The perpetration of sexual violence during armed conflict is a widely understudied topic in conflict studies, which has more recently gained the attention of scholars and researchers leading to a release of literature. Today, scholars are trying to understand why some conflicts experience higher frequencies of sexual violence than others, or why some armed groups perpetrate higher levels of sexual violence than other groups. However, there is a lack of literature discussing the role of hypersexualized propaganda with the intent to dehumanize a target ethnic group, and how this may lead to higher frequencies of sexual violence during ethnic conflicts or genocides. This study aims to holistically understand the impact of propaganda images released prior to a genocide, and how these cartoons influenced higher levels of sexual violence. I hypothesize that, when societies are deeply divided along ethnic lines, and have a long history of division (ex: through colonialism/neo-colonialism), the more that division is implemented through a gendered lens, and is done by devaluing and dehumanizing women, the more likely it will be that when conflict erupts, higher frequencies of sexual violence will be experienced. To evaluate my hypothesis, I utilize a single-case study approach to explore the Rwandan genocide, analyzing propaganda cartoons from extremist pro-Hutu magazines released prior to the ethnic conflict. Although this study finds commonalities between the hypersexualized rhetoric created through cartoon propaganda, and the actualities that occurred during the genocide, it cannot be concluded that extremist propaganda cartoons caused high levels of sexual violence in the genocide in Rwanda.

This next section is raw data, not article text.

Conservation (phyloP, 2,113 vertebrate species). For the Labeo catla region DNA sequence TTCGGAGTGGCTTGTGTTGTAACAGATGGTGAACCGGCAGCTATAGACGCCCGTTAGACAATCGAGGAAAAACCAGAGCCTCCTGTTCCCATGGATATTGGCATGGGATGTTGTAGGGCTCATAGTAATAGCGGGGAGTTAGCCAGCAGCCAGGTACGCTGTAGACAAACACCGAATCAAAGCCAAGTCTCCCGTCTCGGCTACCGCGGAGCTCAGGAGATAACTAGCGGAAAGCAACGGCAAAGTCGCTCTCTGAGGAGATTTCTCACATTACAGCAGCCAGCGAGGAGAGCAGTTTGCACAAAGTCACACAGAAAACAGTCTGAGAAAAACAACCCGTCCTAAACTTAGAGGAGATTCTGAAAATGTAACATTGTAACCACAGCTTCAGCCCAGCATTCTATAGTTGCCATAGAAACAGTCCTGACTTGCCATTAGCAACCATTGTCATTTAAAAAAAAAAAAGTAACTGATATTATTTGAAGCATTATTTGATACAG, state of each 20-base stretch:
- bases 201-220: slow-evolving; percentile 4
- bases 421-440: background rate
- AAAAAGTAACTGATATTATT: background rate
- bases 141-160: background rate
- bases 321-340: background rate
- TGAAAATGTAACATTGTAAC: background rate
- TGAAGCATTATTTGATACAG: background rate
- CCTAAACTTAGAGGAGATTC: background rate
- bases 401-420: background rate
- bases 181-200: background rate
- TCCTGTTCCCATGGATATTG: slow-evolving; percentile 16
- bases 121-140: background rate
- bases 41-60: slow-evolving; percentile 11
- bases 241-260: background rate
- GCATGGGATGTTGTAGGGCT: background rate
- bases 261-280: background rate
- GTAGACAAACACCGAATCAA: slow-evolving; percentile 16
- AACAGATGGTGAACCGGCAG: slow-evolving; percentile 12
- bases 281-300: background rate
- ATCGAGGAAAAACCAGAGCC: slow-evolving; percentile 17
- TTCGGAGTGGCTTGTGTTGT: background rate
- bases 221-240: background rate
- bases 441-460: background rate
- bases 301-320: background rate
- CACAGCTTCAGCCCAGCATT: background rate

Leiby, Michele

Second Advisor

Duval, Marion


French and Francophone Studies; Political Science

Publication Date


Degree Granted

Bachelor of Arts

Document Type

Senior Independent Study Thesis



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